To celebrate Privacy Day 2017, Barclays held a brief for us at Ravensbourne allowing us to submit a video or animation storyboard that would help raise awareness the risks of sharing data online and how we can go about reducing our ‘digital footprint’.
When looking at previous examples of online privacy adverts and campaigns – I noticed that they were all very similar. A majority of them followed storylines of characters going about their daily lives and realising that they had become a victim of fraud or other unfortunate events after having their online details stolen.
I wanted to make my concept different. I already had an existing idea from a previous project that I thought would translate perfectly into this brief, and thus I ran with it, adapting it to the Barclays brief.
We share our thoughts, experiences, and feelings on social media. Little do we know that these are stored and used as a basis for advertising, research, and development. What if we took all that data and created a virtual version of ourselves?
The Virtual You concept takes data from various online profiles and takes the information and transforms it into a chat bot. This chat bot is aware of the recepients’ hobbies, tone of voice, location as well as other interests and uses this to formulate a near-human conversation. The viewer is encouraged to read the conversations as they happen (Presented real-time through a live timer).
The user is then prompted to guess whether they were speaking to a human or computer. When it revealed that the conversation that was occurring was actually a human to computer conversation, the video would then highlight how the computer came to access the personal details including locations, hobbies, and interests.
The concept would work on a variety of screen sizes to make it dynamic for the Barclays office and lifts. The content of the conversations could also be easily changed dependent on the time of day, season etc to ensure the conversations stay fresh and believable. For example, the animated conversation could be of someone going on their lunch break at 1pm, staying relevant to the staff of the Barclays office.
The campaign aims to inform people of the sheer amount of data held about them in a relatable manner, thus making them think twice about the data they share online.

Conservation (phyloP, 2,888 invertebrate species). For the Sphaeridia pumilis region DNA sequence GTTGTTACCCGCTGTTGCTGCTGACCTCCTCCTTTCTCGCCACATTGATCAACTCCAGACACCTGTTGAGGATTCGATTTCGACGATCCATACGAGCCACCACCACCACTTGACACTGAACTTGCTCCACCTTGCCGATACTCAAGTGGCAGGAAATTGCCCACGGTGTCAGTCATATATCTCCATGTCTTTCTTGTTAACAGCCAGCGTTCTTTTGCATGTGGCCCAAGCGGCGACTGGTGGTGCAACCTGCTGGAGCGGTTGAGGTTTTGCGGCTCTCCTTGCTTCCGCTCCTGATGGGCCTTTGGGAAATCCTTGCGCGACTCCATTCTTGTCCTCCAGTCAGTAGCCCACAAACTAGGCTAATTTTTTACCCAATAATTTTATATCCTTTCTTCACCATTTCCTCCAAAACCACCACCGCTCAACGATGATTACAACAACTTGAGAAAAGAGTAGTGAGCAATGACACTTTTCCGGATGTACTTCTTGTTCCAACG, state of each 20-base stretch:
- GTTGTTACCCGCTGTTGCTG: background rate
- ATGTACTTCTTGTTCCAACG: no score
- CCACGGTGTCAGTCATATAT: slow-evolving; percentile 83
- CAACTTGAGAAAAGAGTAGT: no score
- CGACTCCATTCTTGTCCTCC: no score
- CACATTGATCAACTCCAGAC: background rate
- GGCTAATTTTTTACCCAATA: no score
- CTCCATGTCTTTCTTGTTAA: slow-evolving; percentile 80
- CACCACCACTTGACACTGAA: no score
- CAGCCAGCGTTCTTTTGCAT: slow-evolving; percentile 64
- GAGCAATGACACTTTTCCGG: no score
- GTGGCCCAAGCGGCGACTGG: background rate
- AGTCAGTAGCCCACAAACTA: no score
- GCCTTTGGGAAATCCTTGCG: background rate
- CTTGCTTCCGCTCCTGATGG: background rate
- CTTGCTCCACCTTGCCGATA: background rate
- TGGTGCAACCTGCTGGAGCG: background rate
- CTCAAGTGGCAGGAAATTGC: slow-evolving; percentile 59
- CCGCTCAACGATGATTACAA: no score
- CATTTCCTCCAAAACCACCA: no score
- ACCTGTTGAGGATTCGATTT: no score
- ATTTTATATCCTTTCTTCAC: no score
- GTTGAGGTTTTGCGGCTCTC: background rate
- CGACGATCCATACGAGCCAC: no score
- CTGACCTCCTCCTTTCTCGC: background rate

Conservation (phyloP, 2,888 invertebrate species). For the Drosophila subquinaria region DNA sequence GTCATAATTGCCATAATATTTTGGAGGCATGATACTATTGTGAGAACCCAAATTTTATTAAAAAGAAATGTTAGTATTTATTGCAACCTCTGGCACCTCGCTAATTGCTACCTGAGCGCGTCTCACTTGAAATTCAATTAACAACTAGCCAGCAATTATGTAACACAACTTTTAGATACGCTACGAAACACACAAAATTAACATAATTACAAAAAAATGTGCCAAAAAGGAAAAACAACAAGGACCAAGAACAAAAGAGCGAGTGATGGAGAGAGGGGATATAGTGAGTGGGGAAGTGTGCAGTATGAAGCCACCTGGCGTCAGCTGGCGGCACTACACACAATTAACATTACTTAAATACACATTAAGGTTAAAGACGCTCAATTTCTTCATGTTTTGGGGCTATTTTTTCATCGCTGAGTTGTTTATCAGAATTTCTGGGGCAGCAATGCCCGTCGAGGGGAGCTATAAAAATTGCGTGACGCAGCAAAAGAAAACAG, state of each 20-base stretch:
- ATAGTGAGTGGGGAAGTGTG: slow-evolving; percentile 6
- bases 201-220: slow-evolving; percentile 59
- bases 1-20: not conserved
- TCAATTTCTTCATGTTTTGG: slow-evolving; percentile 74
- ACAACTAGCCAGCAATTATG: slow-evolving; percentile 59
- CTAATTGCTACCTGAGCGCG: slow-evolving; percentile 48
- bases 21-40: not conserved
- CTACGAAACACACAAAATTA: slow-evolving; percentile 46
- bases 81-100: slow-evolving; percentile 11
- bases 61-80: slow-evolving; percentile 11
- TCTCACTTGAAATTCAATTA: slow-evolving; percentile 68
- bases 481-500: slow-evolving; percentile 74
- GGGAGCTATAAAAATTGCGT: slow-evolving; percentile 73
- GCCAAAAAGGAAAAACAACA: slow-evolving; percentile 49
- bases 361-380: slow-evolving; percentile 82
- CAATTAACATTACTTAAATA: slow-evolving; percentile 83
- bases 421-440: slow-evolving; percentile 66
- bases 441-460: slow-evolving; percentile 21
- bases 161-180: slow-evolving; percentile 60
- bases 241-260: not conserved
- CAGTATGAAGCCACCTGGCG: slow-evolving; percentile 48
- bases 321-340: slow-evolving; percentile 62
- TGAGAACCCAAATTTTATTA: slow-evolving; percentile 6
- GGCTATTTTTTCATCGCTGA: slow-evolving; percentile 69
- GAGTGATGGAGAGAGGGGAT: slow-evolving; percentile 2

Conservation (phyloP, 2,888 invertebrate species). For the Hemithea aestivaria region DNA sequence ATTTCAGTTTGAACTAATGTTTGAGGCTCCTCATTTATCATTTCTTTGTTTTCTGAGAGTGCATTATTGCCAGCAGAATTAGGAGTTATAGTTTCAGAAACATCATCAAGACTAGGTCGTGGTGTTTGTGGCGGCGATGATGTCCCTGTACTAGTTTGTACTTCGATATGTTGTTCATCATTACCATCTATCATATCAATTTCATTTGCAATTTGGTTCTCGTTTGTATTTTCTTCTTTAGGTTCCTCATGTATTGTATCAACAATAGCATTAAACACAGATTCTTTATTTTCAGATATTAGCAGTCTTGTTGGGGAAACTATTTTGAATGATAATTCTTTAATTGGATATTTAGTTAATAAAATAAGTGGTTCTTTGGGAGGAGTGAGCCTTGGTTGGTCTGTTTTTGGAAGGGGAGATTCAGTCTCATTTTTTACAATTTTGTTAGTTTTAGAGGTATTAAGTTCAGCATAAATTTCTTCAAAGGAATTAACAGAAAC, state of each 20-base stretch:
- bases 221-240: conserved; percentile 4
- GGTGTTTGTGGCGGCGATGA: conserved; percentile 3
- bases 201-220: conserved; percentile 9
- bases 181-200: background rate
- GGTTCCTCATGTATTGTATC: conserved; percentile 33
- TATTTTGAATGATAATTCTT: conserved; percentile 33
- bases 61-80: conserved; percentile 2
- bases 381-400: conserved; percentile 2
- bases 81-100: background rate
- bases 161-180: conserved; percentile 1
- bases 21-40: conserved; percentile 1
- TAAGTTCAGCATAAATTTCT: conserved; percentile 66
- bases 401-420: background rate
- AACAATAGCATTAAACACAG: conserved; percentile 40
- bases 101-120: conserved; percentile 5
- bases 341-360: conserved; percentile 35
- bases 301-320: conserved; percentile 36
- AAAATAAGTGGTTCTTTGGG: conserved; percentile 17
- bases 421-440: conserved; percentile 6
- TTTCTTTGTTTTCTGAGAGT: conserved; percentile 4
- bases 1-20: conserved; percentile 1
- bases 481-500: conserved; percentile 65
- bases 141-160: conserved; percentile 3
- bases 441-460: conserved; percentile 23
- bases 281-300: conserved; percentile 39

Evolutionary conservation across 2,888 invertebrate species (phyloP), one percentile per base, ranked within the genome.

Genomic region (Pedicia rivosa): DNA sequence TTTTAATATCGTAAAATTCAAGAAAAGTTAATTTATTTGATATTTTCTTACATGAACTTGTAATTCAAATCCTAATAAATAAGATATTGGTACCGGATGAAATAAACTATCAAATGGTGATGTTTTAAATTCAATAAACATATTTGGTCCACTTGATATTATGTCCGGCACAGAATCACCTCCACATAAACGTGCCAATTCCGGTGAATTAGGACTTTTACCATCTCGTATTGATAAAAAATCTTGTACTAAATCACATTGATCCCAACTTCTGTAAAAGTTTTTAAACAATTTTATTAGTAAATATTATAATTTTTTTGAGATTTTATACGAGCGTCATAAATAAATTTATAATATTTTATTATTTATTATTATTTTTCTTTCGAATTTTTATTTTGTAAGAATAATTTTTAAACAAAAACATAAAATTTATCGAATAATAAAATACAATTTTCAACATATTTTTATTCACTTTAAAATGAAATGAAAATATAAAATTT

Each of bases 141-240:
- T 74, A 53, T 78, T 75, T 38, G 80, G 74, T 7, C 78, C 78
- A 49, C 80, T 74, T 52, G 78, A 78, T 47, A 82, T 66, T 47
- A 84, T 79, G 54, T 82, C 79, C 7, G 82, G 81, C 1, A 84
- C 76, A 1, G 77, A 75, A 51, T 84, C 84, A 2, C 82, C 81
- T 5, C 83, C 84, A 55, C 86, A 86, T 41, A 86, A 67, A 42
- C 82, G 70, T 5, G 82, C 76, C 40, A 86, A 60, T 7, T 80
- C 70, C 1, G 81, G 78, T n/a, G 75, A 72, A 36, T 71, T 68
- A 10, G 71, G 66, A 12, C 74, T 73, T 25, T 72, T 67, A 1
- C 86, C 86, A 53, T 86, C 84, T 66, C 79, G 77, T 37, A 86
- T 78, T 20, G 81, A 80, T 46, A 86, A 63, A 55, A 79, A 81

I found this concept very difficult to pitch. I will be the first to admit I did not have full faith in this idea, thus rendering it difficult to present. I feel as if I did not do enough research to back up the idea, and as such made an AI-based concept for a group of bankers – 2 totally different audiences.
I feel that the pitch also did not go well, with the Barclays team finding it difficult to understand the concept.
However, I soon found out that my concept had been shortlisted for a second presentation. My only guess is that they liked the fact that it would be cheap & quick to produce, seeing as all that would be needed would be vectors of the chat bubble (which already exist) which could then be transferred across different mediums. When they asked if I would face any problems during productions – I could think of none, as we would not need to worry about licensing, casting etc, thus making it extremely easy to produce. I feel this is why they may have shortlisted my idea despite not fully understanding the concept.
If I was to carry out this project again, I would undoubtedly alter the concept to be less based on AI and more tailored towards the actual brief, rather than using an existing idea which, in frank, did not ultimately suit the brief. I think it was good that the concept could be altered easily for times of day, as this would ensure the content stays fresh – I just feel like the concept in itself was not strong enough.
Unfortunately, I will not be able to attend the second pitching of this concept as I start my internship at Overview on the day of the pitch. Whilst I may have missed out an opportunity to work with Barclays, I feel that my lack of faith and complexity of the concept would have been a disaster regardless in the second pitch.